Tesla to Launch the Longest Supercharger Line in China

Tesla announced the launch of a new charging line on June 19. According to the company, it is the longest in mainland China, boasting a total distance of 5,000 kilometers. Spanning a vast territory from east to west, it is equipped with 27 charging stations.

Elon Musk, Tesla’s CEO, also forwarded a promotional video on Twitter, saluting the country’s magnificent landscapes.

According to the video, the line covers 9 cities, starting from Zhoushan, the eastern coastal hub, passing through Sanmenxia, Xi’an, Tianshui, Zhangye, Shanshan, Wusu and Bole, and finally extending to Horgos on the border with Kazakhstan.

This line roughly follows the route of the Silk Road, an important route for trade, tourism and culture for centuries. In 2013, the Chinese government put forward the strategic concept of building the “New Silk Road Economic Belt” and the “21st Century Maritime Silk Road”, aiming at building stronger economic ties between Eurasian countries and deeper mutual cooperation.

Today, there is a charging station every 100 to 300 kilometers along the former Silk Road. When weather conditions permit, drivers can charge their cars once every 15 minutes and travel up to 250 kilometers. The owners of Tesla cars will be able to travel safely to tourist attractions including Kumutage Desert, Turpan Volcano, and many other scenic spots in Xinjiang – such as Lake Sayram – without worrying about power problems.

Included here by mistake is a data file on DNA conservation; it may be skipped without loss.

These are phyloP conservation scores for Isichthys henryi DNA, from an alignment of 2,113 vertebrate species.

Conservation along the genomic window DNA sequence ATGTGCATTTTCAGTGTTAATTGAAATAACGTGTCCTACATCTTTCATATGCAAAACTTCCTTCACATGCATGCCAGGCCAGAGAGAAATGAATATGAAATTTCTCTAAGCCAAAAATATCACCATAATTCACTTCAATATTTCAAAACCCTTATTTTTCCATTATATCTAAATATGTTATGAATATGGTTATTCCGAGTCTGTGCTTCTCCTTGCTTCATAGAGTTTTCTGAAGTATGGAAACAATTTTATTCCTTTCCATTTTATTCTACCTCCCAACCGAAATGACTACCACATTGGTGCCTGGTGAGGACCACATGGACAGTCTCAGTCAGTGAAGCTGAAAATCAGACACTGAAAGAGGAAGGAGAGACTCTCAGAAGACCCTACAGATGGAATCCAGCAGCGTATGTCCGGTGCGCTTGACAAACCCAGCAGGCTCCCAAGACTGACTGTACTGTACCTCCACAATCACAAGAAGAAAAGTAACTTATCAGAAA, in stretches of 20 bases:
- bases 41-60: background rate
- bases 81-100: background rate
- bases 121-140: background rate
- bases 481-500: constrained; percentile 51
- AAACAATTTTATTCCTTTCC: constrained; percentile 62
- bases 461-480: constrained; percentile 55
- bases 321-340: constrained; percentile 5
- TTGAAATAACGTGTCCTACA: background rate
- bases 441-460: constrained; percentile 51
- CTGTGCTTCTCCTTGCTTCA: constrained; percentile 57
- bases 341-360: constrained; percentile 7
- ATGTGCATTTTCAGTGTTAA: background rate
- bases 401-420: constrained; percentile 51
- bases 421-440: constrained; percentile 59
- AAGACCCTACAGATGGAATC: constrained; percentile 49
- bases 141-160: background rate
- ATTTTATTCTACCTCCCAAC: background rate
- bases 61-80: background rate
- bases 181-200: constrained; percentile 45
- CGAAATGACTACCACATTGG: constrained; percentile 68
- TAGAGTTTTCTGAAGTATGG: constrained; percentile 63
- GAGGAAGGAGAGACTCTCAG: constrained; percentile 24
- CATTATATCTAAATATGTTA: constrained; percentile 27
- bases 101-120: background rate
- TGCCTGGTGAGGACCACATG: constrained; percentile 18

At present, China is the world’s largest electric vehicle market. Last year, Tesla sold 120,000 vehicles in the country, accounting for about 30% of its total delivery in 2020.

Charging facilities are very important for the promotion of electric vehicles, as the problem of mileage is one of the main reasons why people are unwilling to give up petrol vehicles. So far, Tesla has set up about 840 charging stations and more than 65,000 super charging stations in China, covering more than 310 cities.

Industry insiders said the promotional video may also be an effort to restore the company’s image in the Chinese market, which has recently suffered setbacks. In April 2020, a female owner of Tesla Model 3 claimed she suffered a car accident, and called for a comprehensive investigation into the failure of the vehicle brake system. In May, a Tesla driver died after rear-ending a truck in Guangdong, triggering a new round of speculation concerning potential safety problems with the American manufacturer.

Despite these issues, Tesla’s shipments to China remained robust in May. According to data from the China Passenger Car Association, Tesla sold 33,463 vehicles last month, up 202% from the same period last year. In the first five months of this year, the cumulative sales volume of Tesla Motors in China reached nearly 130,000.

SEE ALSO: Tesla’s China Sales Rebound in May Despite Customer Complaints and Government Scrutiny

Nio, one of Tesla’s local competitors, is also trying to solve the problem of the power range of electric vehicles. In April, a power exchange station jointly built by SINOPEC and Nio was officially put into operation at Beijing Chaoying Gas Station.